Cultural Advisory Council February 9, 2021 Meeting Minutes

Virtual Meeting


Cultural Advisory Council ("CAC") Members:

Present: Amina Dickerson, chair; Alison Cuddy, vice chair; Paola Aguirre-Serrano, Juan Díes, Robert Faust, Robert Gomez, Esther Grimm, Tracie D. Hall, Akilah Halley, Tempestt Hazel, Kevin Iega Jeff, Ginger Lane, Tonika Lewis Johnson, Josephine Lee, William Michel, Cesáreo Moreno, Margaret Murphy-Webb, Coya Paz, Claire C. Rice, Silvia Rivera, Jennifer A. Scott, Paul Sznewajs, Vivian Teng, Omar Torres-Kortright, Tanner Woodford

Absent: Sandra Delgado, Heather A. Miller, Myrna Salazar

Department of Cultural Affairs and Special Events ("DCASE") Staff: Commissioner Mark Kelly, Kalena Chevalier, Erin Harkey, Jamey Lundblad, Nina Melendez, Lydia Ross, Tara Vock



I. Welcome and Introduction

The meeting was called to order at 3pm by Council chair, Amina Dickerson.

Amina thanked everyone for joining the first Cultural Advisory Council meeting of 2021. She explained that the meeting was being held virtually due to COVID-19 pandemic conditions and is being held in accordance with Illinois Open Meetings Act requirements and current provisions for virtual participation in public meetings. For this meeting, this includes the ability to live stream to the general public via a link from the DCASE website, and the opportunity for members of the public to pre-register for public comment. Amina confirmed there were no requests for public comment received for this meeting.

Alison Cuddy, vice chair, thanked members of the Council for joining and provided an overview of the virtual meeting process. Alison thanked Commissioner Mark Kelly, Deputy Commissioner Erin Harkey, Chief Marketing Officer Jamey Lundblad, Director of Cultural Grants Kalena Chevalier and Director of Public Art Lydia Ross for joining and Tara Vock and Nina Melendez for their support as staff liaisons to the Council.

Amina confirmed a quorum of Council members present for the meeting and then referenced the November 17, 2020 meeting minutes circulated in advance. Amina requested a motion to approve, with the minutes being unanimously approved by a show of hands.

Amina reviewed the agenda to introduce the next items for Council discussion, and then welcomed the DCASE team for updates.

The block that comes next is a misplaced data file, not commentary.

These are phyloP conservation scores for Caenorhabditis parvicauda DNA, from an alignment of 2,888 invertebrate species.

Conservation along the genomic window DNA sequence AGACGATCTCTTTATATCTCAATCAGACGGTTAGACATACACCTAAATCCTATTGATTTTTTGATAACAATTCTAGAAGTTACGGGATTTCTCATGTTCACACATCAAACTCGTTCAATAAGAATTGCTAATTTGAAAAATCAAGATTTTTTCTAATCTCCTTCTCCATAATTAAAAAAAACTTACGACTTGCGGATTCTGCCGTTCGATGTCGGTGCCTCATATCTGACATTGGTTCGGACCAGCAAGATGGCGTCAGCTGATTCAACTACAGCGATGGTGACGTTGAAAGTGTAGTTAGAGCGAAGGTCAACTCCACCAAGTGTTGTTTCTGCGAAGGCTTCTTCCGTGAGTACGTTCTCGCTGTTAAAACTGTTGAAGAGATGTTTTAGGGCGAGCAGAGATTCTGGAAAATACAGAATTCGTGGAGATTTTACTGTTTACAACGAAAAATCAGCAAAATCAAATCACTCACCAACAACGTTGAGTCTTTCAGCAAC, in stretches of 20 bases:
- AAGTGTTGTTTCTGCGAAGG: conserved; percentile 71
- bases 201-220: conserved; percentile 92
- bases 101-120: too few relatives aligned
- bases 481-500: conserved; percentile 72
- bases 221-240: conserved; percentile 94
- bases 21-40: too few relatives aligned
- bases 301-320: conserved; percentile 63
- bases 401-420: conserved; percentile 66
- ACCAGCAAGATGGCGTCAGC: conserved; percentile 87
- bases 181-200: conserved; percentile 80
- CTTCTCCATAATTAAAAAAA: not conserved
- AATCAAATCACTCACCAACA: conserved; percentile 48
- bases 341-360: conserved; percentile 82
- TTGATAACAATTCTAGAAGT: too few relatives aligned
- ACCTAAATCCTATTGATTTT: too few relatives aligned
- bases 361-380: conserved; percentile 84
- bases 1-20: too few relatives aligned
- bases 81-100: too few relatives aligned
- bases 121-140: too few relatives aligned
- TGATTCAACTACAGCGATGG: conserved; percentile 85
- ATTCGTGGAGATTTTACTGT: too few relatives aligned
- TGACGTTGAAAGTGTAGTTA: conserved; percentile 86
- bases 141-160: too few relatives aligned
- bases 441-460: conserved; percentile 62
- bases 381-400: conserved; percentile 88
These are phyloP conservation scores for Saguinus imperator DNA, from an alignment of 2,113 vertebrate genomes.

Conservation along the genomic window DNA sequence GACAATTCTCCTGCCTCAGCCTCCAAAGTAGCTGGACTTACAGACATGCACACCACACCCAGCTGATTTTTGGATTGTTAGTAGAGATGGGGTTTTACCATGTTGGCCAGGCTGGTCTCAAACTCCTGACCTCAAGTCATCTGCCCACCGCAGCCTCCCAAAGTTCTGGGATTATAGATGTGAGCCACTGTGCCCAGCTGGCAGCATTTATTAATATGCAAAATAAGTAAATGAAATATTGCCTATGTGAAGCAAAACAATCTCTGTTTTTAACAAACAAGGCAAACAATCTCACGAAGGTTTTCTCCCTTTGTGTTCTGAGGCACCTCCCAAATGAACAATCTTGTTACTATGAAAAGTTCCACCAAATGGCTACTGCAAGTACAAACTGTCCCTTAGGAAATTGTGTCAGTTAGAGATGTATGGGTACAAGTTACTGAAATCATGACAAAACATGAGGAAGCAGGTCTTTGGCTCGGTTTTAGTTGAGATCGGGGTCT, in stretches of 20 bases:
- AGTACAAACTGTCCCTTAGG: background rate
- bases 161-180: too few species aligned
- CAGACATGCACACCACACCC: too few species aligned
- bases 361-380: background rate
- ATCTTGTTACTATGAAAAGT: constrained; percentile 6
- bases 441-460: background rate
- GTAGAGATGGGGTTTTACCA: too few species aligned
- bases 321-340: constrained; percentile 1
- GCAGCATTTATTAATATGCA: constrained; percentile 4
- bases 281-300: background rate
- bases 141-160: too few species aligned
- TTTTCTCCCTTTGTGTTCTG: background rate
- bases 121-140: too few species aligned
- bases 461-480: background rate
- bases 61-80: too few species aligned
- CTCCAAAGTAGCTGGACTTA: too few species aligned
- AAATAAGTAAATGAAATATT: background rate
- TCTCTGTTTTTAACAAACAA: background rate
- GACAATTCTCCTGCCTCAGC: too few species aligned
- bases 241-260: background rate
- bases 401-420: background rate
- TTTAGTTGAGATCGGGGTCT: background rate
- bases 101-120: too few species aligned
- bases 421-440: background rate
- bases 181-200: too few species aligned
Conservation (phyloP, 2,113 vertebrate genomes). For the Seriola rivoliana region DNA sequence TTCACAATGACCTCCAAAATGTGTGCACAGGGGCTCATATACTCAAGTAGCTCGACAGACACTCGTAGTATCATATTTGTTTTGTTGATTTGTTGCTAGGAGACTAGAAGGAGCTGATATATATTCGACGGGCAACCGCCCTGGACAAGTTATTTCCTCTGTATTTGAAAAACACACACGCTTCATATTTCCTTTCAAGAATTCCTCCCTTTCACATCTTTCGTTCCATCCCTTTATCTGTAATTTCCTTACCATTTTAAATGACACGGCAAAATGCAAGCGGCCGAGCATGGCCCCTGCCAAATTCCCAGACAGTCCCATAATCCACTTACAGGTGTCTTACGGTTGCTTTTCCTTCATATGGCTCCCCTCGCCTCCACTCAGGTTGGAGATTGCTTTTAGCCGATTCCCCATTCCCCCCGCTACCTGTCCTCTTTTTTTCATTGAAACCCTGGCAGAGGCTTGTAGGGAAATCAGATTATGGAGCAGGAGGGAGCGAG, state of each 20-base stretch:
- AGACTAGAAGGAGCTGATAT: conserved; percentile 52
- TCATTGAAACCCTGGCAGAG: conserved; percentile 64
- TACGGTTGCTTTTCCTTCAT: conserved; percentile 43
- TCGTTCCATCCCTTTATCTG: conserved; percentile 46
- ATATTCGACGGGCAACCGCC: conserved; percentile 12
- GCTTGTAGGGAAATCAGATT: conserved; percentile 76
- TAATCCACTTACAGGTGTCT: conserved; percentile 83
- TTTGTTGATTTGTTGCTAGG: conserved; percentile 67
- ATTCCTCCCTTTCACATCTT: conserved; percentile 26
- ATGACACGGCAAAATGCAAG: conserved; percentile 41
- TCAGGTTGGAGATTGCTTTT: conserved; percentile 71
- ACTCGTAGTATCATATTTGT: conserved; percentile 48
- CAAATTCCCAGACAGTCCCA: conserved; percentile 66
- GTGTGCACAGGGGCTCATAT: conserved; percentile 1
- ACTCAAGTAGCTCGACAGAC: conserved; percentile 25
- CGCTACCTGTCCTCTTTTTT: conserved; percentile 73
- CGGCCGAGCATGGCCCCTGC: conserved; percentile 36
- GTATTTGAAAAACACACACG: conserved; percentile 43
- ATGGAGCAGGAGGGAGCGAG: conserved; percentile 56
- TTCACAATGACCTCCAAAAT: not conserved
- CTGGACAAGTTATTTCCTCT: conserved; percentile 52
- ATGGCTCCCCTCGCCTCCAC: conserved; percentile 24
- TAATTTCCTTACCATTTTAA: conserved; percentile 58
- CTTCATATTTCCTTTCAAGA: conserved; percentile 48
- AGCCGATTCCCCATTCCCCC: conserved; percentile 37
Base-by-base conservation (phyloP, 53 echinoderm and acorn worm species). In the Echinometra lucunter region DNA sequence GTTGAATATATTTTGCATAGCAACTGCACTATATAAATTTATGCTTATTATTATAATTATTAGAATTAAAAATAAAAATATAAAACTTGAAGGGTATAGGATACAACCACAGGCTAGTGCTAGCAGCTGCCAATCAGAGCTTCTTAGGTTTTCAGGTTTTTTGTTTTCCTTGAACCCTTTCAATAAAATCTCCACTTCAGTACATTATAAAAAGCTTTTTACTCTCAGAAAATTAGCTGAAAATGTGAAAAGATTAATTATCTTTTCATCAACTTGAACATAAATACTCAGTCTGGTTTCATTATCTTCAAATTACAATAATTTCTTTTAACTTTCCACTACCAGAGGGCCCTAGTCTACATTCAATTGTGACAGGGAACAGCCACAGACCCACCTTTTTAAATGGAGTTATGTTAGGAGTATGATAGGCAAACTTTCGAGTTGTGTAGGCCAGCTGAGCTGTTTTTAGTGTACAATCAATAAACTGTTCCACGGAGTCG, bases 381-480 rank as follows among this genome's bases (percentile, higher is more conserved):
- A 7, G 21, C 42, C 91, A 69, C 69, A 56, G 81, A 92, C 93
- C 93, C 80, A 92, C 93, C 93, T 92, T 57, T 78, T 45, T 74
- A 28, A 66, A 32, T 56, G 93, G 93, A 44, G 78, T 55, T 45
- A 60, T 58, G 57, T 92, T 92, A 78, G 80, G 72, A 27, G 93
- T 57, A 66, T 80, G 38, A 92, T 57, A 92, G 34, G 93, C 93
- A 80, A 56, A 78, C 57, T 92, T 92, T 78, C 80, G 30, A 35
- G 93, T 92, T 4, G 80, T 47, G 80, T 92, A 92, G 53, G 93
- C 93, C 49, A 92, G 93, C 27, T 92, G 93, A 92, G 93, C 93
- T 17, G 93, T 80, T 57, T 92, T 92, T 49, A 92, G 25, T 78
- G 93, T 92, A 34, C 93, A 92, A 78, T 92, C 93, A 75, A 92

II. 2021 CAC Priorities Presentation and Discussion

Public Art/Chicago Monuments Project

Deputy Commissioner Erin Harkey acknowledged DCASE staff and CAC members Cesáreo Moreno, Heather Miller, and Jennifer Scott for their work on the Chicago Monuments Project. The Chicago Monuments Advisory Committee began hosting community stakeholder conversations in January with approximately 250 stakeholders across key constituent groups, including the African American community, Disability community, Italian American community, Historic Preservation community, Latinx community, Native American community, Immigrant community, and the Youth community. These conversations discussed developing issues and priorities within each group, as the project framework was still in its development phase.

Erin highlighted some key takeaways from these conversations, which include:

  • The public is ready and eager to discuss these topics further.
  • There is a great need for public education surrounding Chicago’s founding narrative and history, especially with regard to stories told about our native communities.
  • There is great opportunity to engage communities who have traditionally been underrepresented or do not think this conversation is for them, including our immigrant communities.
  • This is a great opportunity to not only engage our youth in this conversation, but to center them in the dialogue, and empower them to take initiative and ownership moving forward.

Erin announced the approaching website launch for this project, which can be found at This website will be the main point of public engagement for the project, and it will also list all of the monuments that are currently under review. The public will be able to find opportunities to participate in future conversations on the website and there will also be opportunities for community groups to suggest partner programs or community dialogues to host. There will also be opportunities for artists and community groups to submit ideas for new projects.